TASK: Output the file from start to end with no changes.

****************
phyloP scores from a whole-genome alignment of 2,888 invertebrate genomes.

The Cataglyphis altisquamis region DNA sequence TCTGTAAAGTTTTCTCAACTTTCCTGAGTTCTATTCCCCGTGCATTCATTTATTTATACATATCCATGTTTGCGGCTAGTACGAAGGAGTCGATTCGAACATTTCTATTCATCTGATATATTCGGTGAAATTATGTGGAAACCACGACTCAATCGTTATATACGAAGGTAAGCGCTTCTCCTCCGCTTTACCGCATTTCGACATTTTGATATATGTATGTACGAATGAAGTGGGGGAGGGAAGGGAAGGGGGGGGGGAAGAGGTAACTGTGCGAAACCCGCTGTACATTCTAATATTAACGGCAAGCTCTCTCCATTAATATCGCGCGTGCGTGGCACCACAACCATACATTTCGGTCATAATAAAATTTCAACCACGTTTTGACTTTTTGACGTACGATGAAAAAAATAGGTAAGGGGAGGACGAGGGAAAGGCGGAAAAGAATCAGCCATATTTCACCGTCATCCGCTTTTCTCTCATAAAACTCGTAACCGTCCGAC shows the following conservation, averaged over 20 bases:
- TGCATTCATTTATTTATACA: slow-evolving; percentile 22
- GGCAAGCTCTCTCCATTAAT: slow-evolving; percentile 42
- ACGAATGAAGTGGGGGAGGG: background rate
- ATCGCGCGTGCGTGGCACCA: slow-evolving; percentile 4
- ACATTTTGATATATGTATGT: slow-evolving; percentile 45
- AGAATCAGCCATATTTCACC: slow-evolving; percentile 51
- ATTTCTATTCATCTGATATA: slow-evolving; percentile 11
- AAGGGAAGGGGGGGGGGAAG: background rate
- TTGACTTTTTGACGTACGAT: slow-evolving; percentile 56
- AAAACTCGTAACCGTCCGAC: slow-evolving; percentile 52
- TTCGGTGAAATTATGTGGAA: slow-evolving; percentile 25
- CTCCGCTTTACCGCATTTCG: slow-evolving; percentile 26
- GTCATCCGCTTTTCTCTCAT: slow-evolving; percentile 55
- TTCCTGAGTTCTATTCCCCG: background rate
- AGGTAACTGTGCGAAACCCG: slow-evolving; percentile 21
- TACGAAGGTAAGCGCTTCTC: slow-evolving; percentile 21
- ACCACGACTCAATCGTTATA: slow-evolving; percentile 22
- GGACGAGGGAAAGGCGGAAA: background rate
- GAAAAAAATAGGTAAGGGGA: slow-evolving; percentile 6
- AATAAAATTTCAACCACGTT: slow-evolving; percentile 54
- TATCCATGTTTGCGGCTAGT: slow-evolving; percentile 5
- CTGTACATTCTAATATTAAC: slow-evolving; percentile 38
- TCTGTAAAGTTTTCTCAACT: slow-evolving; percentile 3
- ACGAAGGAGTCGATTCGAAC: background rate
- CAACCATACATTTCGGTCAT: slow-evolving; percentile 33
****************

phyloP scores from a whole-genome alignment of 2,888 invertebrate genomes.

The Cataglyphis altisquamis region DNA sequence TCTGTAAAGTTTTCTCAACTTTCCTGAGTTCTATTCCCCGTGCATTCATTTATTTATACATATCCATGTTTGCGGCTAGTACGAAGGAGTCGATTCGAACATTTCTATTCATCTGATATATTCGGTGAAATTATGTGGAAACCACGACTCAATCGTTATATACGAAGGTAAGCGCTTCTCCTCCGCTTTACCGCATTTCGACATTTTGATATATGTATGTACGAATGAAGTGGGGGAGGGAAGGGAAGGGGGGGGGGAAGAGGTAACTGTGCGAAACCCGCTGTACATTCTAATATTAACGGCAAGCTCTCTCCATTAATATCGCGCGTGCGTGGCACCACAACCATACATTTCGGTCATAATAAAATTTCAACCACGTTTTGACTTTTTGACGTACGATGAAAAAAATAGGTAAGGGGAGGACGAGGGAAAGGCGGAAAAGAATCAGCCATATTTCACCGTCATCCGCTTTTCTCTCATAAAACTCGTAACCGTCCGAC shows the following conservation, averaged over 20 bases:
- TGCATTCATTTATTTATACA: slow-evolving; percentile 22
- GGCAAGCTCTCTCCATTAAT: slow-evolving; percentile 42
- ACGAATGAAGTGGGGGAGGG: background rate
- ATCGCGCGTGCGTGGCACCA: slow-evolving; percentile 4
- ACATTTTGATATATGTATGT: slow-evolving; percentile 45
- AGAATCAGCCATATTTCACC: slow-evolving; percentile 51
- ATTTCTATTCATCTGATATA: slow-evolving; percentile 11
- AAGGGAAGGGGGGGGGGAAG: background rate
- TTGACTTTTTGACGTACGAT: slow-evolving; percentile 56
- AAAACTCGTAACCGTCCGAC: slow-evolving; percentile 52
- TTCGGTGAAATTATGTGGAA: slow-evolving; percentile 25
- CTCCGCTTTACCGCATTTCG: slow-evolving; percentile 26
- GTCATCCGCTTTTCTCTCAT: slow-evolving; percentile 55
- TTCCTGAGTTCTATTCCCCG: background rate
- AGGTAACTGTGCGAAACCCG: slow-evolving; percentile 21
- TACGAAGGTAAGCGCTTCTC: slow-evolving; percentile 21
- ACCACGACTCAATCGTTATA: slow-evolving; percentile 22
- GGACGAGGGAAAGGCGGAAA: background rate
- GAAAAAAATAGGTAAGGGGA: slow-evolving; percentile 6
- AATAAAATTTCAACCACGTT: slow-evolving; percentile 54
- TATCCATGTTTGCGGCTAGT: slow-evolving; percentile 5
- CTGTACATTCTAATATTAAC: slow-evolving; percentile 38
- TCTGTAAAGTTTTCTCAACT: slow-evolving; percentile 3
- ACGAAGGAGTCGATTCGAAC: background rate
- CAACCATACATTTCGGTCAT: slow-evolving; percentile 33